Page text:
Rubber Sidewalks Rescue Trees

Homegrown Neighbor here:

I love trees and all of the things they do for us. They shade us, feed us, house us. Trees are something we just need more of here in Southern California.
I used to work at an urban forestry non-profit, TreePeople. So I am familiar with the challenges of the tree/sidewalk interface. I have fielded calls from people frantically trying to save trees that are being ripped out because they are lifting the sidewalk. I have also received calls from people eager to remove trees for the same reason. Sadly, I have also heard from people that would call just to complain about a tree being messy and littering their sidewalk or driveway. My personal take on that is it isn’t the tree that should be removed- it is the concrete. Leaves falling off of trees is a good thing. Leaves make glorious mulch or compost and that hardscape is just in the way of some healthy soil.
Nonetheless, in a city there are sidewalks. There are also commonly trees near sidewalks. The wrong species of tree or a tree that is too large for the available space, can lead to problems. Cracked or raised sidewalks can be hazardous or inaccessible for the disabled, people with strollers, cyclists, skate boarders and those of us who are just generally clumsy. Rubber tiles in place of concrete can be a solution. They allow the tree roots to grow yet they are flexible. They conform to the contours of the roots. This eliminates gaps and provides an even surface. They are safer than ordinary concrete and allow the tree to thrive as well. I have heard of these rubber tiles before but I had never seen them in person until just a few days ago. I came across this tree and the rubber sidewalk in a leafy, pretty suburb along a major boulevard with a lot of foot traffic. Viva el arbol!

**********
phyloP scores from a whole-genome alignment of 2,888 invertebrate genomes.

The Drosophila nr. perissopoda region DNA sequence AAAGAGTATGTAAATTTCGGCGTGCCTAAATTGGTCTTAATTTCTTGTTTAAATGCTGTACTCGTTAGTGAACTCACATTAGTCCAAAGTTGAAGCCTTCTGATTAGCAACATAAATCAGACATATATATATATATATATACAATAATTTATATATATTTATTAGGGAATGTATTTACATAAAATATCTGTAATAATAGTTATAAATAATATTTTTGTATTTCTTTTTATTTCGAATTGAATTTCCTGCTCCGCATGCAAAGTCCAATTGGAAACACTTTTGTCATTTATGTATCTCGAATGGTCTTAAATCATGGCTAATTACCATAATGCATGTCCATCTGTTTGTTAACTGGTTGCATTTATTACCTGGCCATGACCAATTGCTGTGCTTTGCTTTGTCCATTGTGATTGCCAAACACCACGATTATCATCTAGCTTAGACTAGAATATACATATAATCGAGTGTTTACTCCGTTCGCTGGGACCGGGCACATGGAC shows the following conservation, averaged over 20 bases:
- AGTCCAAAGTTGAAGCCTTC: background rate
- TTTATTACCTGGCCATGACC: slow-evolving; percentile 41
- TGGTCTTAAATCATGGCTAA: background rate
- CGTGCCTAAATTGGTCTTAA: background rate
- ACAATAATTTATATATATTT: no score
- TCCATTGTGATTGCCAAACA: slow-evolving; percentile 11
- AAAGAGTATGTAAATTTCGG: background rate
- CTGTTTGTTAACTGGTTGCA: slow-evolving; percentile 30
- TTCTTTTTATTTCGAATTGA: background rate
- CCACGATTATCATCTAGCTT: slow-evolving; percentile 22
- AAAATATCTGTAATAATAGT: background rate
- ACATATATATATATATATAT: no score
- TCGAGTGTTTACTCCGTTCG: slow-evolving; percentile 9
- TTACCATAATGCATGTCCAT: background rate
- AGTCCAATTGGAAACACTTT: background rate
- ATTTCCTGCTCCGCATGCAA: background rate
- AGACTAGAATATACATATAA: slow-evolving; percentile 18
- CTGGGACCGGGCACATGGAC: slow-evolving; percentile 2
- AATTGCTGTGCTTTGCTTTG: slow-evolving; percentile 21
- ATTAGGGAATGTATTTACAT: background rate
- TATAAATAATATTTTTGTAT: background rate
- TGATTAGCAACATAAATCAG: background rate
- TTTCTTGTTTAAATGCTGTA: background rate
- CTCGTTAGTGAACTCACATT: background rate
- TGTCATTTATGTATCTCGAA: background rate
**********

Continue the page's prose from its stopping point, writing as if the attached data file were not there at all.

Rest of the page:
More on this material via the Charlotte Observer,“When the rubber meets the sidewalk (at $80 a foot)”.

The company that makes them is called, not surprisingly, Rubber Sidewalks.

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2 Comments

  1. Trees also ‘breathe’ in carbon dioxide and ‘breathe’ out oxygen, so they’re essential for keeping the nitrogen/oxygen balance in our atmosphere in check. Without them, we wouldn’t be able to breate, and our planet would be a lot hotter. So, yeah, southern California could stand to have more trees; we all could.

    I can see another advantage of rubber sidewalks- if you did manage to trip on the tree roots, falling on the rubber would be a lot easier on your body than falling on concrete!

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